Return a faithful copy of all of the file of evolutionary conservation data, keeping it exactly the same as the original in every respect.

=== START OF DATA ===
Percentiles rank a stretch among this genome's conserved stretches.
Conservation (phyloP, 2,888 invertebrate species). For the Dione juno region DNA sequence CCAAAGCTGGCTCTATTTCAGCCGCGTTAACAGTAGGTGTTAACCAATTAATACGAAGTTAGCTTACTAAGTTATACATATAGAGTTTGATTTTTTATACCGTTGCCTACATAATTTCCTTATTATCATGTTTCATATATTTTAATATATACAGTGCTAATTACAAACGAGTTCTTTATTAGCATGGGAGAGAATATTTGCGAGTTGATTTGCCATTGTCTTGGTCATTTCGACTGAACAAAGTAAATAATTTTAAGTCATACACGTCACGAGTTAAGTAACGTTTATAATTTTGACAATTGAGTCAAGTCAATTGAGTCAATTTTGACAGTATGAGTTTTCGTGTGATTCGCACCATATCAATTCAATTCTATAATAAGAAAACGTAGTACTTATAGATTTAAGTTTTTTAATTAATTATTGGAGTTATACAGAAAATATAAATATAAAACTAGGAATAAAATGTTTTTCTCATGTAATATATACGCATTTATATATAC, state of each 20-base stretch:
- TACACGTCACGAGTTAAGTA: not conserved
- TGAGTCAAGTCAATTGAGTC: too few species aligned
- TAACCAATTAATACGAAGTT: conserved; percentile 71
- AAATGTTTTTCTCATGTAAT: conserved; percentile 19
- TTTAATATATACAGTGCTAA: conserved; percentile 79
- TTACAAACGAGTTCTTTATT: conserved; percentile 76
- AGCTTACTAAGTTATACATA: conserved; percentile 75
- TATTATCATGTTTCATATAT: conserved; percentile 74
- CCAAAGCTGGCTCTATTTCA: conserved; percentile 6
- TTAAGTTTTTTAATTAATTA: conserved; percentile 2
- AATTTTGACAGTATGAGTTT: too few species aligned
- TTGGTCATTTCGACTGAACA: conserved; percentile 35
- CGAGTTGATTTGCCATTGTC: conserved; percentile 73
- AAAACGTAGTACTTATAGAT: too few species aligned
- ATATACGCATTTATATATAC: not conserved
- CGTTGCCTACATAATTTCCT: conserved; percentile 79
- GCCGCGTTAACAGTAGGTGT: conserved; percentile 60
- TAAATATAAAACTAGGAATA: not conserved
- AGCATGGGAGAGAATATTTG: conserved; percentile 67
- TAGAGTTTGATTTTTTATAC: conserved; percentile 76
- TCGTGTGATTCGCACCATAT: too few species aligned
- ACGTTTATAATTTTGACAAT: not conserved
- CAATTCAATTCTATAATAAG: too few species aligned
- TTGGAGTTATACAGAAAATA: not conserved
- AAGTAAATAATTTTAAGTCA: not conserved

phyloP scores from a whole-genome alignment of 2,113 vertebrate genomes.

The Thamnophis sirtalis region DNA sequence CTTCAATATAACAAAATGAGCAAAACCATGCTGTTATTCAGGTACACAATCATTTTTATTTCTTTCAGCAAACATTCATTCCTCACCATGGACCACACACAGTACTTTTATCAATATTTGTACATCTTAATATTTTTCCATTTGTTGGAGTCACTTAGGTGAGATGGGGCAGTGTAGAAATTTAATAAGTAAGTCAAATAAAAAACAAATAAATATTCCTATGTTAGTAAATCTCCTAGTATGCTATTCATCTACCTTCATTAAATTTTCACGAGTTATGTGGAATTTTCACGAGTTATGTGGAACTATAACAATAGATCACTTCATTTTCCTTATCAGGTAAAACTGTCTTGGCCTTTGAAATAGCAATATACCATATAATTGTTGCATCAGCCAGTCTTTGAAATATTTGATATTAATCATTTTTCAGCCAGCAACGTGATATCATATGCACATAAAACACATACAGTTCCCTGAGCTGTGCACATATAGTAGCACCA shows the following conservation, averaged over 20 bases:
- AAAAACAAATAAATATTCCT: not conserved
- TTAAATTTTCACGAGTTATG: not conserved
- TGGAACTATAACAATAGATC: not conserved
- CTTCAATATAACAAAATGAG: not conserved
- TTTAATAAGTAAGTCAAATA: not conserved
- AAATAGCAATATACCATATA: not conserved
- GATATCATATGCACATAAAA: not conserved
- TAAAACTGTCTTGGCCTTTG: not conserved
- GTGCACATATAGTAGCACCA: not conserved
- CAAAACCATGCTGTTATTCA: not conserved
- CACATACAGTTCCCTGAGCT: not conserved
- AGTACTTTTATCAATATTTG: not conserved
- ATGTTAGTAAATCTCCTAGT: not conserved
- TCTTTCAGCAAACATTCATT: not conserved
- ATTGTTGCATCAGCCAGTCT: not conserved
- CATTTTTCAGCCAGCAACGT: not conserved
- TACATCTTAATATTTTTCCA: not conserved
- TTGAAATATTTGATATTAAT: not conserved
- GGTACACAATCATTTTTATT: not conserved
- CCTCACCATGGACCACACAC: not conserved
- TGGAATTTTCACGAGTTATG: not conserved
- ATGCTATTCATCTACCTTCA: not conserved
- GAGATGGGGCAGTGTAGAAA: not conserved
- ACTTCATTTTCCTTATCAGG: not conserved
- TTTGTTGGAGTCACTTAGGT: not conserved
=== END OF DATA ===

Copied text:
Percentiles rank a stretch among this genome's conserved stretches.
Conservation (phyloP, 2,888 invertebrate species). For the Dione juno region DNA sequence CCAAAGCTGGCTCTATTTCAGCCGCGTTAACAGTAGGTGTTAACCAATTAATACGAAGTTAGCTTACTAAGTTATACATATAGAGTTTGATTTTTTATACCGTTGCCTACATAATTTCCTTATTATCATGTTTCATATATTTTAATATATACAGTGCTAATTACAAACGAGTTCTTTATTAGCATGGGAGAGAATATTTGCGAGTTGATTTGCCATTGTCTTGGTCATTTCGACTGAACAAAGTAAATAATTTTAAGTCATACACGTCACGAGTTAAGTAACGTTTATAATTTTGACAATTGAGTCAAGTCAATTGAGTCAATTTTGACAGTATGAGTTTTCGTGTGATTCGCACCATATCAATTCAATTCTATAATAAGAAAACGTAGTACTTATAGATTTAAGTTTTTTAATTAATTATTGGAGTTATACAGAAAATATAAATATAAAACTAGGAATAAAATGTTTTTCTCATGTAATATATACGCATTTATATATAC, state of each 20-base stretch:
- TACACGTCACGAGTTAAGTA: not conserved
- TGAGTCAAGTCAATTGAGTC: too few species aligned
- TAACCAATTAATACGAAGTT: conserved; percentile 71
- AAATGTTTTTCTCATGTAAT: conserved; percentile 19
- TTTAATATATACAGTGCTAA: conserved; percentile 79
- TTACAAACGAGTTCTTTATT: conserved; percentile 76
- AGCTTACTAAGTTATACATA: conserved; percentile 75
- TATTATCATGTTTCATATAT: conserved; percentile 74
- CCAAAGCTGGCTCTATTTCA: conserved; percentile 6
- TTAAGTTTTTTAATTAATTA: conserved; percentile 2
- AATTTTGACAGTATGAGTTT: too few species aligned
- TTGGTCATTTCGACTGAACA: conserved; percentile 35
- CGAGTTGATTTGCCATTGTC: conserved; percentile 73
- AAAACGTAGTACTTATAGAT: too few species aligned
- ATATACGCATTTATATATAC: not conserved
- CGTTGCCTACATAATTTCCT: conserved; percentile 79
- GCCGCGTTAACAGTAGGTGT: conserved; percentile 60
- TAAATATAAAACTAGGAATA: not conserved
- AGCATGGGAGAGAATATTTG: conserved; percentile 67
- TAGAGTTTGATTTTTTATAC: conserved; percentile 76
- TCGTGTGATTCGCACCATAT: too few species aligned
- ACGTTTATAATTTTGACAAT: not conserved
- CAATTCAATTCTATAATAAG: too few species aligned
- TTGGAGTTATACAGAAAATA: not conserved
- AAGTAAATAATTTTAAGTCA: not conserved

phyloP scores from a whole-genome alignment of 2,113 vertebrate genomes.

The Thamnophis sirtalis region DNA sequence CTTCAATATAACAAAATGAGCAAAACCATGCTGTTATTCAGGTACACAATCATTTTTATTTCTTTCAGCAAACATTCATTCCTCACCATGGACCACACACAGTACTTTTATCAATATTTGTACATCTTAATATTTTTCCATTTGTTGGAGTCACTTAGGTGAGATGGGGCAGTGTAGAAATTTAATAAGTAAGTCAAATAAAAAACAAATAAATATTCCTATGTTAGTAAATCTCCTAGTATGCTATTCATCTACCTTCATTAAATTTTCACGAGTTATGTGGAATTTTCACGAGTTATGTGGAACTATAACAATAGATCACTTCATTTTCCTTATCAGGTAAAACTGTCTTGGCCTTTGAAATAGCAATATACCATATAATTGTTGCATCAGCCAGTCTTTGAAATATTTGATATTAATCATTTTTCAGCCAGCAACGTGATATCATATGCACATAAAACACATACAGTTCCCTGAGCTGTGCACATATAGTAGCACCA shows the following conservation, averaged over 20 bases:
- AAAAACAAATAAATATTCCT: not conserved
- TTAAATTTTCACGAGTTATG: not conserved
- TGGAACTATAACAATAGATC: not conserved
- CTTCAATATAACAAAATGAG: not conserved
- TTTAATAAGTAAGTCAAATA: not conserved
- AAATAGCAATATACCATATA: not conserved
- GATATCATATGCACATAAAA: not conserved
- TAAAACTGTCTTGGCCTTTG: not conserved
- GTGCACATATAGTAGCACCA: not conserved
- CAAAACCATGCTGTTATTCA: not conserved
- CACATACAGTTCCCTGAGCT: not conserved
- AGTACTTTTATCAATATTTG: not conserved
- ATGTTAGTAAATCTCCTAGT: not conserved
- TCTTTCAGCAAACATTCATT: not conserved
- ATTGTTGCATCAGCCAGTCT: not conserved
- CATTTTTCAGCCAGCAACGT: not conserved
- TACATCTTAATATTTTTCCA: not conserved
- TTGAAATATTTGATATTAAT: not conserved
- GGTACACAATCATTTTTATT: not conserved
- CCTCACCATGGACCACACAC: not conserved
- TGGAATTTTCACGAGTTATG: not conserved
- ATGCTATTCATCTACCTTCA: not conserved
- GAGATGGGGCAGTGTAGAAA: not conserved
- ACTTCATTTTCCTTATCAGG: not conserved
- TTTGTTGGAGTCACTTAGGT: not conserved